|Not long ago, I came across a book entitled “Breaking Murphy's Law: How Optimists Get What They Want from Life - and Pessimists Can Too,” written by a psychology professor from the University of Kentucky, Dr. Suzanne C. Segerstrom.
I haven't read the book, so I cannot review it. However, it was others’ reviews of the book that prompted this article.
Here are a couple of brief excerpts from the reviews posted on Amazon Inc.:
First, the positive review written in 2006 from a self-described optimist: “Being an optimist myself, I took a chance on the book, and am I glad that I did. Admittedly, at first, some of the cited studies and findings seemed familiar from the media. But gratefully that turned out to be just the tip of the iceberg for what in every way is an in-depth, thorough review of this all-important topic. The author's tone is both professional and personable, and especially in the footnotes, funny.
Cover to cover the author's a great reading companion and this is especially a perfect end-of-summer or autumn read that will help you to see the brighter, sunny side of life even if optimism doesn't come naturally to you. The message of the book is ultimately encouraging for those who aren't born optimists.”
Another featured one written three years later by someone who just might be considered a pessimist:
“I respect the author's intelligence and research on the subject of optimism. The book is mainly a compilation of statistics from studies performed to show how optimists and pessimists approach life differently. If you are interested, as a psychologist perhaps, in the phenomenon of optimism, then this will be an enjoyable read. However, if you are a pessimist looking for ways to change your nature, you will have to read a very long time in this book before anything close to advice is given.”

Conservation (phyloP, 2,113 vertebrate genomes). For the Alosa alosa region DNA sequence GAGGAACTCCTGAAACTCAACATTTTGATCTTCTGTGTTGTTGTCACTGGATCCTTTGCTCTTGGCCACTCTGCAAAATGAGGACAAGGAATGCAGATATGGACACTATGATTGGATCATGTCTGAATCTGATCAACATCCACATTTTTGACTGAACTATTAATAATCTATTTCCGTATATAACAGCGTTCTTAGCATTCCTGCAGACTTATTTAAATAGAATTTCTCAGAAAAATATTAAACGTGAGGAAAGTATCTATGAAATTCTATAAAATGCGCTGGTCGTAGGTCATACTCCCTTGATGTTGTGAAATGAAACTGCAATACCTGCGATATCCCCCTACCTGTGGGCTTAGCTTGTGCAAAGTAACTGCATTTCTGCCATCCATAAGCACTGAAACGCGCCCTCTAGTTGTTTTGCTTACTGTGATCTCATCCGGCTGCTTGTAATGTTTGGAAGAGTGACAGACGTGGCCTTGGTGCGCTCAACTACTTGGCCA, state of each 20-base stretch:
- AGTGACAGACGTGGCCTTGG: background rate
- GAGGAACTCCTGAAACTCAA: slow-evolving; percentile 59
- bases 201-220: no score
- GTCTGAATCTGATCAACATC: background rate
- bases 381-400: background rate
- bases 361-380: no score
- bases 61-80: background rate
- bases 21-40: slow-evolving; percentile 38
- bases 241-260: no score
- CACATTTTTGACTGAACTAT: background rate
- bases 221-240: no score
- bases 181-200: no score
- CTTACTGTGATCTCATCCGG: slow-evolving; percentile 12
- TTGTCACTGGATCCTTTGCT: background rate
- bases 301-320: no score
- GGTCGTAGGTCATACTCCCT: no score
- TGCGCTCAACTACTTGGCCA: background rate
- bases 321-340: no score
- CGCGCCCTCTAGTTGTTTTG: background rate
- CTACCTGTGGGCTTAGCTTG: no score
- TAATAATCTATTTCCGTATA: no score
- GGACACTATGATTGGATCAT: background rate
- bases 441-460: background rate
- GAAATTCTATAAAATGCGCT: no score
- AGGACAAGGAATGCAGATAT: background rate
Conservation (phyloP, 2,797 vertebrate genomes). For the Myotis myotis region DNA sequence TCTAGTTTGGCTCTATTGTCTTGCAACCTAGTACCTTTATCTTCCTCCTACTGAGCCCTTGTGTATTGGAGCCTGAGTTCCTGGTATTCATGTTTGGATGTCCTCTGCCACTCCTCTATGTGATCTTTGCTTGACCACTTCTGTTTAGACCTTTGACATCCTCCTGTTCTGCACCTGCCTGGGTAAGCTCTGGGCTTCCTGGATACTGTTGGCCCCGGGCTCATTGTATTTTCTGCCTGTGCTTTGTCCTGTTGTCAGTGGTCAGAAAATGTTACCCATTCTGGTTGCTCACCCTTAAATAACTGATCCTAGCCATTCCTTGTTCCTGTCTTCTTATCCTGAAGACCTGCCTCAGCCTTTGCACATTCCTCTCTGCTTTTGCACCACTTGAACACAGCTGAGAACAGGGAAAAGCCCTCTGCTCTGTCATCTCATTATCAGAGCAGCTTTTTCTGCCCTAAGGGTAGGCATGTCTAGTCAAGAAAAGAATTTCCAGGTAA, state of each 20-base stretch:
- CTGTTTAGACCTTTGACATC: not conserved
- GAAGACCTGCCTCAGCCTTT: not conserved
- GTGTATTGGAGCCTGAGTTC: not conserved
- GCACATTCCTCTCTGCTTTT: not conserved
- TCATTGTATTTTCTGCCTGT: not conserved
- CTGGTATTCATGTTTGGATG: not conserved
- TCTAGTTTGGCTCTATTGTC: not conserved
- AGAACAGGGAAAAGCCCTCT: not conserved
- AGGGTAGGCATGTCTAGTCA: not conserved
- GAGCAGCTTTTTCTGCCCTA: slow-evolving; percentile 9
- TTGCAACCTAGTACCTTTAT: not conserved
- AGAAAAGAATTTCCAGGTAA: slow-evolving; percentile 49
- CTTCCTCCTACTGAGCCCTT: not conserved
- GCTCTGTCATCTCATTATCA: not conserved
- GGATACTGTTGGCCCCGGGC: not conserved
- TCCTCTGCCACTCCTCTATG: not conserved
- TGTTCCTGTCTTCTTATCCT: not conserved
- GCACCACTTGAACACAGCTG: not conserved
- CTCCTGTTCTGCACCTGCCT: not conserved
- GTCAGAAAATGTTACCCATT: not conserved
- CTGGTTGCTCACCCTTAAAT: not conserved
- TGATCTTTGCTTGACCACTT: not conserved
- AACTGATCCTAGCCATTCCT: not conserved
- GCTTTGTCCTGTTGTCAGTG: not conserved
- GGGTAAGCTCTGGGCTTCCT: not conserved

I couldn't help but be amused by the obvious contrast in the perspectives.
These two reviews reminded me of the phrase often attributed to President Abraham Lincoln, “I reckon a man is about as happy as he makes up his mind to be.”
The author’s point is this: Even if a person is not inherently inclined to be an optimist, it is possible to intentionally alter one’s view of life and events to a more philosophically positive one.
Segerstrom studies personality for a living. Her whole career is devoted to understanding how people think and how those thoughts impact their lives, as well as others.
I would think it would be natural for her to infuse some research that might reflect her clinical interests into the telling of her story. It sounds like this is the case.
Much research has gone into observation of how a person’s view of their environment and circumstances affects their behavior. In general, studies have borne out that having a positive view of life tends to not only improve one's inner mood but also positively impacts their relationships.
I certainly have observed that in my life.
But then, I tend to be very optimistic.
A more pessimistic person might walk in my shoes and determine that it doesn’t make a bit of difference what he thinks – life is going to happen as it does.
So, if you are an optimist, you already have the opinion that life works out better when approached with a positive attitude.
If you are a pessimist, you won’t be convinced of that.
However, if you are somewhere in between, deciding to intentionally look on the bright side will likely prove very beneficial for you.